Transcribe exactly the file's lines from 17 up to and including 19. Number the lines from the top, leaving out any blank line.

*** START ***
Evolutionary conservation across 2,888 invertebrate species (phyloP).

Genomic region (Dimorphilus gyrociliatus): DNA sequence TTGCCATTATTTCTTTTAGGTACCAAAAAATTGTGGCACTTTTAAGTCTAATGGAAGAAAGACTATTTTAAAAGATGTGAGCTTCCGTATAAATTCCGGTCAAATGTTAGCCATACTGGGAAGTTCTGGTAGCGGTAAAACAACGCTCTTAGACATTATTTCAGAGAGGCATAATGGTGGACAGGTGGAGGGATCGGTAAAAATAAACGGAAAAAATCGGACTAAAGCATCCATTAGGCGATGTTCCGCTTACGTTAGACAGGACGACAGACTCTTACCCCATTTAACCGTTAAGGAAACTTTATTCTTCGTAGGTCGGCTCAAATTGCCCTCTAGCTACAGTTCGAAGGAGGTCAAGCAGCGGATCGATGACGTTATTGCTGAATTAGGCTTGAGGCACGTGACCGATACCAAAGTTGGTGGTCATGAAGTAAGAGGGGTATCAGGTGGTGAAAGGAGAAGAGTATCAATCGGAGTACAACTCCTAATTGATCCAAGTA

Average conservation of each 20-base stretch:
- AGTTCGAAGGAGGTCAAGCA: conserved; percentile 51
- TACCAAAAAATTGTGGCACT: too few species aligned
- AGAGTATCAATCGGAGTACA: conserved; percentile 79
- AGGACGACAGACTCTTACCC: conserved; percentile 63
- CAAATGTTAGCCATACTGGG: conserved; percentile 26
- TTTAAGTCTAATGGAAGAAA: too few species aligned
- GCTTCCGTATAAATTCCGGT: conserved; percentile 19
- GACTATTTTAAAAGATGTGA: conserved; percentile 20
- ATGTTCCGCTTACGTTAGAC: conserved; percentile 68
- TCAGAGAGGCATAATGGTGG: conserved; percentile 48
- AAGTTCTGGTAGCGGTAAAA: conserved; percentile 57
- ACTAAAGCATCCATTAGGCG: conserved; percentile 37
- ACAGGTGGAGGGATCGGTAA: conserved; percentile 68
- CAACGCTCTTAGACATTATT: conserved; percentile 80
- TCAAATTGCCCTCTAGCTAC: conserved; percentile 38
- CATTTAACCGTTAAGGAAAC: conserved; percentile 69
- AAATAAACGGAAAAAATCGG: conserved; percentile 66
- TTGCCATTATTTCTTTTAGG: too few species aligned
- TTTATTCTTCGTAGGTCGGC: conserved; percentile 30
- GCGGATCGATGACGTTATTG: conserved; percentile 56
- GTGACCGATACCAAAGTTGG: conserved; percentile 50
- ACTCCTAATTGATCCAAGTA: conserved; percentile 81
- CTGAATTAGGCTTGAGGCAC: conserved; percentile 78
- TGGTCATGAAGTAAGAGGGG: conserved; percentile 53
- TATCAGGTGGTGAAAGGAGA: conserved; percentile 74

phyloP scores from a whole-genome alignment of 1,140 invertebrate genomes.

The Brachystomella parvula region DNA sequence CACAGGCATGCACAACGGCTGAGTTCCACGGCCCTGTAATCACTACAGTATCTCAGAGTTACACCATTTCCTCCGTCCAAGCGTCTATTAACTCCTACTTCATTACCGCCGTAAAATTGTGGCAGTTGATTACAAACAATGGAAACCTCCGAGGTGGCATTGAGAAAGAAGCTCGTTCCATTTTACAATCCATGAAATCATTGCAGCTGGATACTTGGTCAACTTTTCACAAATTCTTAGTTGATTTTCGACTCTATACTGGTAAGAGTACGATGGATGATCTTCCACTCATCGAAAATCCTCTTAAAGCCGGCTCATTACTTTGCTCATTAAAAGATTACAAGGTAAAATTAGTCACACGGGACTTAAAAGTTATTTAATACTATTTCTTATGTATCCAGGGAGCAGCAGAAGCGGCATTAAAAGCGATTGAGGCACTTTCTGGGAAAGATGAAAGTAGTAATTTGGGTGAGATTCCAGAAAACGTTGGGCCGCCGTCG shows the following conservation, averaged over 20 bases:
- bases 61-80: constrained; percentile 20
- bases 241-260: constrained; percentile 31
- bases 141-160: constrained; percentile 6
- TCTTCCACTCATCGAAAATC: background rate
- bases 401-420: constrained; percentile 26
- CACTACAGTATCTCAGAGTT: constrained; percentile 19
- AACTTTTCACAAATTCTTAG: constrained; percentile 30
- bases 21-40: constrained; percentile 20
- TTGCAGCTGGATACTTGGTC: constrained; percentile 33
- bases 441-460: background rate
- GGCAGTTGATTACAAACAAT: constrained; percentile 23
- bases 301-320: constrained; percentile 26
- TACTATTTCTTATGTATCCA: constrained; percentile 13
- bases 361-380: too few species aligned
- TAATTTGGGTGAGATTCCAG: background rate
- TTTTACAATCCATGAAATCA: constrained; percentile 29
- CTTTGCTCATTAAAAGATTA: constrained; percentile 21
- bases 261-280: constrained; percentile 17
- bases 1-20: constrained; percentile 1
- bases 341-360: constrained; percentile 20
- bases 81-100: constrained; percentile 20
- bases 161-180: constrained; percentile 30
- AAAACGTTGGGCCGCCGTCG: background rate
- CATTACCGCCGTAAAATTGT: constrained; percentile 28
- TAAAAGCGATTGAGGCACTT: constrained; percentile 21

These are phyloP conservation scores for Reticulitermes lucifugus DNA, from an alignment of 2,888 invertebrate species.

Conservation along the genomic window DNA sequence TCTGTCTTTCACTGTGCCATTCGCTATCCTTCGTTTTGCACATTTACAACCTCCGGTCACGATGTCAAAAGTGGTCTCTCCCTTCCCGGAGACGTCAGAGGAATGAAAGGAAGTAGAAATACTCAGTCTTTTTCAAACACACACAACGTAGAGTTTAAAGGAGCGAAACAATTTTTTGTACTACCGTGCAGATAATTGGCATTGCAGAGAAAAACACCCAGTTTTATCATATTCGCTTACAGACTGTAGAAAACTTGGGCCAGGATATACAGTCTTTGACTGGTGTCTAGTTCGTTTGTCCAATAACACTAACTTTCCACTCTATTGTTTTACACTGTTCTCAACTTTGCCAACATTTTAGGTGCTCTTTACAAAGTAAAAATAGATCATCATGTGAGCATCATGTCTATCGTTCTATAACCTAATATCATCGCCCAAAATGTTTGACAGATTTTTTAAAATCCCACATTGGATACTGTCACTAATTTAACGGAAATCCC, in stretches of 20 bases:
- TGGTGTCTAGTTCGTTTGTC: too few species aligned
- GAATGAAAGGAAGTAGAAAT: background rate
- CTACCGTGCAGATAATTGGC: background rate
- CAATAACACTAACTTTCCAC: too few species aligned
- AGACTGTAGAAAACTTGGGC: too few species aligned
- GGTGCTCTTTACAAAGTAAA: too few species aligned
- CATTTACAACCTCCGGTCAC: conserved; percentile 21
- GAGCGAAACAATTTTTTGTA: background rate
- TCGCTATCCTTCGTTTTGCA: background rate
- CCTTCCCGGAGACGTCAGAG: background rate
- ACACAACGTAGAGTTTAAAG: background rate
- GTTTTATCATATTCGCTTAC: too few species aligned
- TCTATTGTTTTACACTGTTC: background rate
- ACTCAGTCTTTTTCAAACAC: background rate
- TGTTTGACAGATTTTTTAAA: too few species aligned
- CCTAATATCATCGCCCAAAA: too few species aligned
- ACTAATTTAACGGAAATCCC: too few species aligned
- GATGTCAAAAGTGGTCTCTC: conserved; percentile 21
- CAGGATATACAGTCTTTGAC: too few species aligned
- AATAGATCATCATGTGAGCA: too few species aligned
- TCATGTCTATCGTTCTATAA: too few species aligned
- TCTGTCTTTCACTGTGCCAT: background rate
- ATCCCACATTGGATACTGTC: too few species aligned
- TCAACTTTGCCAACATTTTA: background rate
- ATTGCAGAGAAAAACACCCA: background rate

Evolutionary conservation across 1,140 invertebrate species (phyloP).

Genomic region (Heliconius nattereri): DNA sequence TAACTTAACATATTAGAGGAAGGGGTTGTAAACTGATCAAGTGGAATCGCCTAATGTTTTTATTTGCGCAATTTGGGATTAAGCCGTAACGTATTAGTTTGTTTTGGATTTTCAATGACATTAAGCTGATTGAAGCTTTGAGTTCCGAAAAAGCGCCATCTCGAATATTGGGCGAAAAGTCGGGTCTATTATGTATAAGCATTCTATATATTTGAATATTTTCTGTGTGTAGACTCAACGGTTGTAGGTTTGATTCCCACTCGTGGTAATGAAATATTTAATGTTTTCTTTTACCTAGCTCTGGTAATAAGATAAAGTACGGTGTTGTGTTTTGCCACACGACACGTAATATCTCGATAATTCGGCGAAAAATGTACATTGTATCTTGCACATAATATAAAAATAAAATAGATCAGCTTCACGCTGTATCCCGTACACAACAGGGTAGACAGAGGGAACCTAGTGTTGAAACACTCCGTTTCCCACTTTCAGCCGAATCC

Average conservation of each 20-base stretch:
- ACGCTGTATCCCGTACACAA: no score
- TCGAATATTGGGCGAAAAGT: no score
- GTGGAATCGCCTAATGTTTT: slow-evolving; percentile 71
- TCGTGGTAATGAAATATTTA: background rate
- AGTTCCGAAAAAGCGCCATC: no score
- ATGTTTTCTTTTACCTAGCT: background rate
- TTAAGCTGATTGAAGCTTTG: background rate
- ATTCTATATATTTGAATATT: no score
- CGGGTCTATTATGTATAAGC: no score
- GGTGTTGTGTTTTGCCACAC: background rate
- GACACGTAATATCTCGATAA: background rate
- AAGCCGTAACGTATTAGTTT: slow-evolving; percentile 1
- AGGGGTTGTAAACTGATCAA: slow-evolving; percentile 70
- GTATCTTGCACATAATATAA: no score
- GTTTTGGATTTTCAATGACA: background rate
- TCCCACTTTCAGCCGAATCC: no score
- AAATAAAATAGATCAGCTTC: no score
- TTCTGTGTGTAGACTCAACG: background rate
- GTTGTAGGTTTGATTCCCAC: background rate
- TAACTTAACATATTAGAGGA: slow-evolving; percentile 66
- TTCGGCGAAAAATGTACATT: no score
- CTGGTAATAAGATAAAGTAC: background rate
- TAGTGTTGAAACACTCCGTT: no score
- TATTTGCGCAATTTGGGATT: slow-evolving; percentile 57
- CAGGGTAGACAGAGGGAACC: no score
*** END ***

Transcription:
- CAACGCTCTTAGACATTATT: conserved; percentile 80
- TCAAATTGCCCTCTAGCTAC: conserved; percentile 38
- CATTTAACCGTTAAGGAAAC: conserved; percentile 69